Green: Recycling life lessons and important values


Is it just me, or is everyone obsessed with being “green”? You know what I mean. Everyone recycles. Everyone uses chemical-free pesticides. Everyone eats tofu. Save our planet and all that.

Though I’m all in favor of saving the earth, I’m often the last one to jump on any wagon. Call it my stubborn nature or laziness or whatever you want. The truth is, I’m just forgetful.

I want to throw my soda cans in the special blue plastic box. But I forget and put them in the regular trash. By the time I remember, the can is beneath yesterday’s leftover peanut-butter-and-jelly sandwich and this morning’s coffee grounds. Sometimes, praying for forgiveness is easier than digging to the bottom of the trash bag. A whole lot cleaner, too.

So now you know the truth. I’m not always as “green” as I should be. The earth is going to pot, and it’s probably my fault.

I do recall a great recycling opportunity I had about a decade ago, though. My 13-year-old daughter’s camp had theme days. As in, dress up to fit the theme. One day the theme was Finding Your Place in the Past.

It just so happened I had a poodle skirt. Stop trying to figure out my age. I’m old, but I’m not that old. In 1980, when I was 13, I was in a musical set in the 1950’s.

I knew that skirt was in the attic somewhere, so I poked around up there, trying to find it. After opening nearly every box and hefting every overstuffed suitcase, I found it, along with my teal prom dress and a pink southern-belle Scarlett O’Hara creation that is comical now, but that made me feel like a princess back when I actually wore it.

I hauled the loot out of the attic, and my daughter tried on every item. Amazingly, they fit her. I forgot how skinny I was.

All this to tell you that, yes, I am a recycler. I recycled a poodle skirt from 1980, which was made from a recycled fashion from the 1950s. And the recycling didn’t stop there.

She needed a petticoat. I went to Goodwill in search of an old prom dress, so I could rip the petticoat out of it. (You didn’t think I’d actually rip the one from my own Scarlett O’Hara dress, did you?) But Goodwill didn’t have anything floofy enough. (Is floofy a word?)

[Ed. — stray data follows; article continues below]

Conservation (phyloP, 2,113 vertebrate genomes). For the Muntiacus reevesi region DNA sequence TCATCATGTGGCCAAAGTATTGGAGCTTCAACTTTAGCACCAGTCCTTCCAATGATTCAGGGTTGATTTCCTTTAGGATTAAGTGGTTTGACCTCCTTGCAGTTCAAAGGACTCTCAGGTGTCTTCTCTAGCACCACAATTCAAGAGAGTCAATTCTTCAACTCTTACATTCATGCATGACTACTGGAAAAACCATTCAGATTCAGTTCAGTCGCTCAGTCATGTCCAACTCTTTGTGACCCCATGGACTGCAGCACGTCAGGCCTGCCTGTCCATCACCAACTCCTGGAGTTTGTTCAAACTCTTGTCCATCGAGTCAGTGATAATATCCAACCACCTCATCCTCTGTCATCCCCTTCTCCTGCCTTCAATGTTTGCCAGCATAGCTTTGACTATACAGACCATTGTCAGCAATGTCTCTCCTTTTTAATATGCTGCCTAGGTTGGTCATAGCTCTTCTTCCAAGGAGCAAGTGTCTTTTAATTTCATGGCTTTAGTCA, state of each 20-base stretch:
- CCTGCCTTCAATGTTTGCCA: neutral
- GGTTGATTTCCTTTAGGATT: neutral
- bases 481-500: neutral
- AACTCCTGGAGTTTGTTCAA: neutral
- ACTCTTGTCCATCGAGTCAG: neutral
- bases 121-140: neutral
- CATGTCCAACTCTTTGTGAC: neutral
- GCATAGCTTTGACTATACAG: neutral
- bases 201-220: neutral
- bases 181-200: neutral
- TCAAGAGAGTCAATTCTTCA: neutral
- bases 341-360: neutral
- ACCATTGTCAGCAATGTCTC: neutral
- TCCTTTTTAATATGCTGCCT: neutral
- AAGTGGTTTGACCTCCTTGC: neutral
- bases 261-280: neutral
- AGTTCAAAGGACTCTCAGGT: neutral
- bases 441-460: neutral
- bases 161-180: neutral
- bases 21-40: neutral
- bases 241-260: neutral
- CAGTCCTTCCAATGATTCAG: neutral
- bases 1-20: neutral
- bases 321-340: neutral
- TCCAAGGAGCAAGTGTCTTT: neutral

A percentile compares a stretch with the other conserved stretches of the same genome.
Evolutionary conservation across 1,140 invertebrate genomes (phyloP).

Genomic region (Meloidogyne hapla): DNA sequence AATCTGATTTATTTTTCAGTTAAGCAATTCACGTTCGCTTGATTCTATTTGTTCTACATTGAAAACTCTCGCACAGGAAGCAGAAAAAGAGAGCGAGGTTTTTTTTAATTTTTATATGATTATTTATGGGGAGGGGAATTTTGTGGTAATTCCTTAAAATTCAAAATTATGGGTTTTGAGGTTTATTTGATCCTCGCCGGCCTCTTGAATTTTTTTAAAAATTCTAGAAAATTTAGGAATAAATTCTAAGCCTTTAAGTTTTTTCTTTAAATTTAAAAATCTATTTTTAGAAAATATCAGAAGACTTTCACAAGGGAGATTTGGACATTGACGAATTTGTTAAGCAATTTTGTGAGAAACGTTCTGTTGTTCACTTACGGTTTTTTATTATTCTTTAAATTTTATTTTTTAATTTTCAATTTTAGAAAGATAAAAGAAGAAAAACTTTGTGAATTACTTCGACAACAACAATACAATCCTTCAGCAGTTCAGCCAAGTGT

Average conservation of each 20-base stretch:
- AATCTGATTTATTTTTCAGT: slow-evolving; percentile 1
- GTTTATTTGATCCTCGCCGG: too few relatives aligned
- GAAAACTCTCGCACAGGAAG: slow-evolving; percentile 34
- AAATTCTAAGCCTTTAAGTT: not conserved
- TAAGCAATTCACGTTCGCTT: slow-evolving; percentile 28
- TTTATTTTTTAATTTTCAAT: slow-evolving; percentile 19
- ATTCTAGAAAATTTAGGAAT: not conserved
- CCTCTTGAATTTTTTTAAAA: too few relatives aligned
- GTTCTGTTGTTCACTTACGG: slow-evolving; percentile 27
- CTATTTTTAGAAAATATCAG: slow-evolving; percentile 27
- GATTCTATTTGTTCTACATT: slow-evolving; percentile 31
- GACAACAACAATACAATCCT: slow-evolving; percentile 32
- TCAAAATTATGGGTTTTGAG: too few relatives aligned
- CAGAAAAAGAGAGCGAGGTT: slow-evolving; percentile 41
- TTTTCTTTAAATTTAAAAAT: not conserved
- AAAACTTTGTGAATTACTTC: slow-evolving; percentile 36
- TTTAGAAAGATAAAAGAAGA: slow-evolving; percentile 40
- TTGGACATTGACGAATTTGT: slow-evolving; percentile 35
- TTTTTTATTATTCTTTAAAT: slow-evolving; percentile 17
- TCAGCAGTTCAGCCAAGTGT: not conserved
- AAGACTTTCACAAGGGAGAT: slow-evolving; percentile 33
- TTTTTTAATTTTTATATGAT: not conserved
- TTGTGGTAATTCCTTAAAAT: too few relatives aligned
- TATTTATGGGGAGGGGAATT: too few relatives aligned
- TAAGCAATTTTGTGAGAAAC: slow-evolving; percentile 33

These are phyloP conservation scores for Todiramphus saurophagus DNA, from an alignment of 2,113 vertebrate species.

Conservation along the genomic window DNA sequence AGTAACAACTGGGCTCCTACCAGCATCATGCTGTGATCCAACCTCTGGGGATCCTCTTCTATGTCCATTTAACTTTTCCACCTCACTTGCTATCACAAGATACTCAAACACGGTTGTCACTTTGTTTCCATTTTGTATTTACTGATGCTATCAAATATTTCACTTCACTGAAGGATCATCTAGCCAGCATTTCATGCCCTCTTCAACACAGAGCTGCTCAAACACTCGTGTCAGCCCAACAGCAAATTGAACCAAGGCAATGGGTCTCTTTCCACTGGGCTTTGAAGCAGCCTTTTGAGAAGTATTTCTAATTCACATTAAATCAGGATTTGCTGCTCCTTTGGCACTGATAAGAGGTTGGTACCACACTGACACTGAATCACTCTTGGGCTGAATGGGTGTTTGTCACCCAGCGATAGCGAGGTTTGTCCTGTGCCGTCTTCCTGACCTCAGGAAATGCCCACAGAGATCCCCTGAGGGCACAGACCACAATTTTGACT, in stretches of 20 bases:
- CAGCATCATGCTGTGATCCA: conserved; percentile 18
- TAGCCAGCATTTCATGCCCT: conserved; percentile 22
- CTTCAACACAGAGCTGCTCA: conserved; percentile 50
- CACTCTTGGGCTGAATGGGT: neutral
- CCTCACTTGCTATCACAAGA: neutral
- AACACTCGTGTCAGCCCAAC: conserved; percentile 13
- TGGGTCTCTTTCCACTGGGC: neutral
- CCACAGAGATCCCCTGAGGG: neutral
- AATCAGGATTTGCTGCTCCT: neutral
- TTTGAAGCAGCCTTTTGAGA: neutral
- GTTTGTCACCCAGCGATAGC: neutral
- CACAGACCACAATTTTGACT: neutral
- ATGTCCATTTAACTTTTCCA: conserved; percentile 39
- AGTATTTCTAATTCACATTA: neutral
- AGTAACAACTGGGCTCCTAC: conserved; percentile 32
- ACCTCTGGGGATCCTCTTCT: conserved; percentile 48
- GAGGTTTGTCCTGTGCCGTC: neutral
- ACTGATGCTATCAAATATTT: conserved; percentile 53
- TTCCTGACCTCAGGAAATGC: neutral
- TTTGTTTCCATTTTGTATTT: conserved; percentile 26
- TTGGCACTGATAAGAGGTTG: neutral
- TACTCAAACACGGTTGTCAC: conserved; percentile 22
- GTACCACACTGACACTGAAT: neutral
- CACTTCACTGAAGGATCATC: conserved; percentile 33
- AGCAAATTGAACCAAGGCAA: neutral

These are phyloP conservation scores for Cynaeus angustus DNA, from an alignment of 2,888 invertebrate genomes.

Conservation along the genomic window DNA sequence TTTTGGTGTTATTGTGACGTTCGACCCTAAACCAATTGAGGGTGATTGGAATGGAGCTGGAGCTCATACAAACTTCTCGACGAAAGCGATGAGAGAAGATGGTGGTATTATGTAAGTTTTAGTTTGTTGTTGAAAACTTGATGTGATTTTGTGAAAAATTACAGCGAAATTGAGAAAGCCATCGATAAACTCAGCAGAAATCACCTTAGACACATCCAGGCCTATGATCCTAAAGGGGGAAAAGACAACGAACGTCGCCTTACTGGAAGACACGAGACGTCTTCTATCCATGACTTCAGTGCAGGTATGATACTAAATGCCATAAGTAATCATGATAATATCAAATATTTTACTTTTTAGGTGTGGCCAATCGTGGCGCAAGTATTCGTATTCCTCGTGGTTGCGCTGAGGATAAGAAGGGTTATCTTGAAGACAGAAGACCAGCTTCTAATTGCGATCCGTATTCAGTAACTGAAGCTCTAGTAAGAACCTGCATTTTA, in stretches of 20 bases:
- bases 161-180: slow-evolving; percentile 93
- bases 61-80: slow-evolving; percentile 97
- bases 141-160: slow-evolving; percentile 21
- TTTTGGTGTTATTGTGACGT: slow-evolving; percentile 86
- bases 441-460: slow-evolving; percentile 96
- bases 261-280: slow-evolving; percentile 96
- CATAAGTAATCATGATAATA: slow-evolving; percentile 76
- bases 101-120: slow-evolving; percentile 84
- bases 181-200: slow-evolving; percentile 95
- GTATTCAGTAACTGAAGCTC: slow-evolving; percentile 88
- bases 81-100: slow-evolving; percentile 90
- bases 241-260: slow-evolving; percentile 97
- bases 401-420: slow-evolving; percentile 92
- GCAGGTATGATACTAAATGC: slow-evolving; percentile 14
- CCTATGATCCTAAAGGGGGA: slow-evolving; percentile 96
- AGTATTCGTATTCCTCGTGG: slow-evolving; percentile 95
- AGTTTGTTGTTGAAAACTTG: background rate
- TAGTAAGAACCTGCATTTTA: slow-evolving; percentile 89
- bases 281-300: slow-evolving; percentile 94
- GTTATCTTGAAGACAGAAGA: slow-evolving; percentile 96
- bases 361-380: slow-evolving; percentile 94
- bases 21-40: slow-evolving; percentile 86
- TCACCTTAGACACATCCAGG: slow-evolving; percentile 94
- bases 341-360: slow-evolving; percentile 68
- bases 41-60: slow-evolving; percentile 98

Instead, I bought a little slip for $1.99. Then I went to Wal-Mart and spent another $1.68 on netting. And with a little snipping and sewing, she had herself a petticoat. A really, really floofy one. Now that, my friends, is what recycling is all about.

You can just call me the Green Machine.

As I worked on that petticoat, I recalled some other things that have been recycled through the years. Things that have been passed on to me from my parents, and their parents before them, and back and back to long before I can trace my family lineage. And I had to smile.

I was blessed to have parents who taught me good things like honesty and integrity and the value of hard work. Things like kindness and generosity and compassion. Things like faith in a God who loves me more than life itself.

Some may think those values are old, recycled ideals from yesteryear. But I’ve learned that the value of such lessons never decreases. Each time they are passed on to another generation, they become new again, like a breath of fresh air. And isn’t that what recycling is all about? Bringing the value of something old, and creating something new and fresh?

I’m grateful to have had lessons of love and faith passed onto me. And I pray my children will carry those lessons with them, too.

Deuteronomy 4:9 “Be very careful. Don’t forget the things your eyes have seen. As long as you live, don’t let them slip from your mind. Teach them to your children and their children after them.”

Renae Brumbaugh Green is a bestselling author and award-winning humor columnist. She lives in Stephenville with her handsome, country-boy husband, nearly perfect children, and far-too-many animals. Connect with Renae at www.RenaeBrumbaugh.com